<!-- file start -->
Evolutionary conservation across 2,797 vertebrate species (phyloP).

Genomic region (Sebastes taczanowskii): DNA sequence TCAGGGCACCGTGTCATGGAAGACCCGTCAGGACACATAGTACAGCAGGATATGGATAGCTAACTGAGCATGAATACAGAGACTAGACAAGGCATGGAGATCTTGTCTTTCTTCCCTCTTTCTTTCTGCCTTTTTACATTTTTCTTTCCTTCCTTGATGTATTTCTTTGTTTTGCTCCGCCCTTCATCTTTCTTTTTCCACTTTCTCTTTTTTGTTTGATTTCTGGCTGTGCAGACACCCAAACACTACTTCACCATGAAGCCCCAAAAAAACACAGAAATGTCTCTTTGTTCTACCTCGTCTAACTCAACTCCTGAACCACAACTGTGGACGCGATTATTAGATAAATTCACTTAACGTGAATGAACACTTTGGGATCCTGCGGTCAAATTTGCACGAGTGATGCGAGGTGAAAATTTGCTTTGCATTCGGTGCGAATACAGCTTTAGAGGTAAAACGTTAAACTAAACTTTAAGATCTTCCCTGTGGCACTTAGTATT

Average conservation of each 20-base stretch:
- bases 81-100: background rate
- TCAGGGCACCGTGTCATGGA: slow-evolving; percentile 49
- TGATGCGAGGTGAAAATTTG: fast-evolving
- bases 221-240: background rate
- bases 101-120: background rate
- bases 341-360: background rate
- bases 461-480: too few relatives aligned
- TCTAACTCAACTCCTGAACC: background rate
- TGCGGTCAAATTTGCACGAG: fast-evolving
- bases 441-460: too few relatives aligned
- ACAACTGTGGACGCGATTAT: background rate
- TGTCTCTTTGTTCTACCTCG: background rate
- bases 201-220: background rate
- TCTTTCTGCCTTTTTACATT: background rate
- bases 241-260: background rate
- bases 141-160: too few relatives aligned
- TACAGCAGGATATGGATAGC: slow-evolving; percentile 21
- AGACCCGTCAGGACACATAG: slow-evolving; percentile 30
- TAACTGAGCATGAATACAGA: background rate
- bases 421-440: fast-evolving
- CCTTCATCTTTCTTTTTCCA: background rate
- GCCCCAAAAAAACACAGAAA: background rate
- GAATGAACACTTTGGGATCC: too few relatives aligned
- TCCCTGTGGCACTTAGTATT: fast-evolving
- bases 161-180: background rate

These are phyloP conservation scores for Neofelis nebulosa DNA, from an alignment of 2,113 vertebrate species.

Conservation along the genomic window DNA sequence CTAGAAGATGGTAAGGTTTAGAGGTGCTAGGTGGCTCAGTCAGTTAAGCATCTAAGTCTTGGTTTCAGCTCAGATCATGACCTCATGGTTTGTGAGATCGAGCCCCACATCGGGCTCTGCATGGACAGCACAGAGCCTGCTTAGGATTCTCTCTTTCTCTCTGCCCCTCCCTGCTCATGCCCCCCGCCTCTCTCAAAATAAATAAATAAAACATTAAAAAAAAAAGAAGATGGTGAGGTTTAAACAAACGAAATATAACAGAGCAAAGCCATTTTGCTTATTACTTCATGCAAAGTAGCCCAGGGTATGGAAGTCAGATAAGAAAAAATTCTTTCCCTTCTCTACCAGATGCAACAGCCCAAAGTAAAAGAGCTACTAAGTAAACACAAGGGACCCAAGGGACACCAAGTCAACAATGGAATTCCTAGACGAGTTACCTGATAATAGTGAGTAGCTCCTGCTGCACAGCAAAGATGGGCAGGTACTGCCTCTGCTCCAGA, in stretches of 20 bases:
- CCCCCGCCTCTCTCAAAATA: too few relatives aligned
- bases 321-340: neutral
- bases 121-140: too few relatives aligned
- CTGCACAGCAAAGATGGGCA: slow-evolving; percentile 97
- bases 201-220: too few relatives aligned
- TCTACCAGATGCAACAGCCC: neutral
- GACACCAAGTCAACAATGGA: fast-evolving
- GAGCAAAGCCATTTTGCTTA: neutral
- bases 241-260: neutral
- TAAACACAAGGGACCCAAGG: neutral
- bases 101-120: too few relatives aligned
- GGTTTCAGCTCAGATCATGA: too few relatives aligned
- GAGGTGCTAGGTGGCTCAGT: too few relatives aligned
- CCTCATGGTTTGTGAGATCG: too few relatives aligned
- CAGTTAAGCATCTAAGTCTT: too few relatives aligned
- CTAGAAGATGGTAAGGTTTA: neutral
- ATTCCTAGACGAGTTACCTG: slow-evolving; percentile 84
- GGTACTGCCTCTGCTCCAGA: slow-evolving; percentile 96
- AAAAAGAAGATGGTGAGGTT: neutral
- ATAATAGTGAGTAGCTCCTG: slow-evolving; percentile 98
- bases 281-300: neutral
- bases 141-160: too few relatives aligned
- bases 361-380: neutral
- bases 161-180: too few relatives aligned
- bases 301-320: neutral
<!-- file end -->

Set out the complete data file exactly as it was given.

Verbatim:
Evolutionary conservation across 2,797 vertebrate species (phyloP).

Genomic region (Sebastes taczanowskii): DNA sequence TCAGGGCACCGTGTCATGGAAGACCCGTCAGGACACATAGTACAGCAGGATATGGATAGCTAACTGAGCATGAATACAGAGACTAGACAAGGCATGGAGATCTTGTCTTTCTTCCCTCTTTCTTTCTGCCTTTTTACATTTTTCTTTCCTTCCTTGATGTATTTCTTTGTTTTGCTCCGCCCTTCATCTTTCTTTTTCCACTTTCTCTTTTTTGTTTGATTTCTGGCTGTGCAGACACCCAAACACTACTTCACCATGAAGCCCCAAAAAAACACAGAAATGTCTCTTTGTTCTACCTCGTCTAACTCAACTCCTGAACCACAACTGTGGACGCGATTATTAGATAAATTCACTTAACGTGAATGAACACTTTGGGATCCTGCGGTCAAATTTGCACGAGTGATGCGAGGTGAAAATTTGCTTTGCATTCGGTGCGAATACAGCTTTAGAGGTAAAACGTTAAACTAAACTTTAAGATCTTCCCTGTGGCACTTAGTATT

Average conservation of each 20-base stretch:
- bases 81-100: background rate
- TCAGGGCACCGTGTCATGGA: slow-evolving; percentile 49
- TGATGCGAGGTGAAAATTTG: fast-evolving
- bases 221-240: background rate
- bases 101-120: background rate
- bases 341-360: background rate
- bases 461-480: too few relatives aligned
- TCTAACTCAACTCCTGAACC: background rate
- TGCGGTCAAATTTGCACGAG: fast-evolving
- bases 441-460: too few relatives aligned
- ACAACTGTGGACGCGATTAT: background rate
- TGTCTCTTTGTTCTACCTCG: background rate
- bases 201-220: background rate
- TCTTTCTGCCTTTTTACATT: background rate
- bases 241-260: background rate
- bases 141-160: too few relatives aligned
- TACAGCAGGATATGGATAGC: slow-evolving; percentile 21
- AGACCCGTCAGGACACATAG: slow-evolving; percentile 30
- TAACTGAGCATGAATACAGA: background rate
- bases 421-440: fast-evolving
- CCTTCATCTTTCTTTTTCCA: background rate
- GCCCCAAAAAAACACAGAAA: background rate
- GAATGAACACTTTGGGATCC: too few relatives aligned
- TCCCTGTGGCACTTAGTATT: fast-evolving
- bases 161-180: background rate

These are phyloP conservation scores for Neofelis nebulosa DNA, from an alignment of 2,113 vertebrate species.

Conservation along the genomic window DNA sequence CTAGAAGATGGTAAGGTTTAGAGGTGCTAGGTGGCTCAGTCAGTTAAGCATCTAAGTCTTGGTTTCAGCTCAGATCATGACCTCATGGTTTGTGAGATCGAGCCCCACATCGGGCTCTGCATGGACAGCACAGAGCCTGCTTAGGATTCTCTCTTTCTCTCTGCCCCTCCCTGCTCATGCCCCCCGCCTCTCTCAAAATAAATAAATAAAACATTAAAAAAAAAAGAAGATGGTGAGGTTTAAACAAACGAAATATAACAGAGCAAAGCCATTTTGCTTATTACTTCATGCAAAGTAGCCCAGGGTATGGAAGTCAGATAAGAAAAAATTCTTTCCCTTCTCTACCAGATGCAACAGCCCAAAGTAAAAGAGCTACTAAGTAAACACAAGGGACCCAAGGGACACCAAGTCAACAATGGAATTCCTAGACGAGTTACCTGATAATAGTGAGTAGCTCCTGCTGCACAGCAAAGATGGGCAGGTACTGCCTCTGCTCCAGA, in stretches of 20 bases:
- CCCCCGCCTCTCTCAAAATA: too few relatives aligned
- bases 321-340: neutral
- bases 121-140: too few relatives aligned
- CTGCACAGCAAAGATGGGCA: slow-evolving; percentile 97
- bases 201-220: too few relatives aligned
- TCTACCAGATGCAACAGCCC: neutral
- GACACCAAGTCAACAATGGA: fast-evolving
- GAGCAAAGCCATTTTGCTTA: neutral
- bases 241-260: neutral
- TAAACACAAGGGACCCAAGG: neutral
- bases 101-120: too few relatives aligned
- GGTTTCAGCTCAGATCATGA: too few relatives aligned
- GAGGTGCTAGGTGGCTCAGT: too few relatives aligned
- CCTCATGGTTTGTGAGATCG: too few relatives aligned
- CAGTTAAGCATCTAAGTCTT: too few relatives aligned
- CTAGAAGATGGTAAGGTTTA: neutral
- ATTCCTAGACGAGTTACCTG: slow-evolving; percentile 84
- GGTACTGCCTCTGCTCCAGA: slow-evolving; percentile 96
- AAAAAGAAGATGGTGAGGTT: neutral
- ATAATAGTGAGTAGCTCCTG: slow-evolving; percentile 98
- bases 281-300: neutral
- bases 141-160: too few relatives aligned
- bases 361-380: neutral
- bases 161-180: too few relatives aligned
- bases 301-320: neutral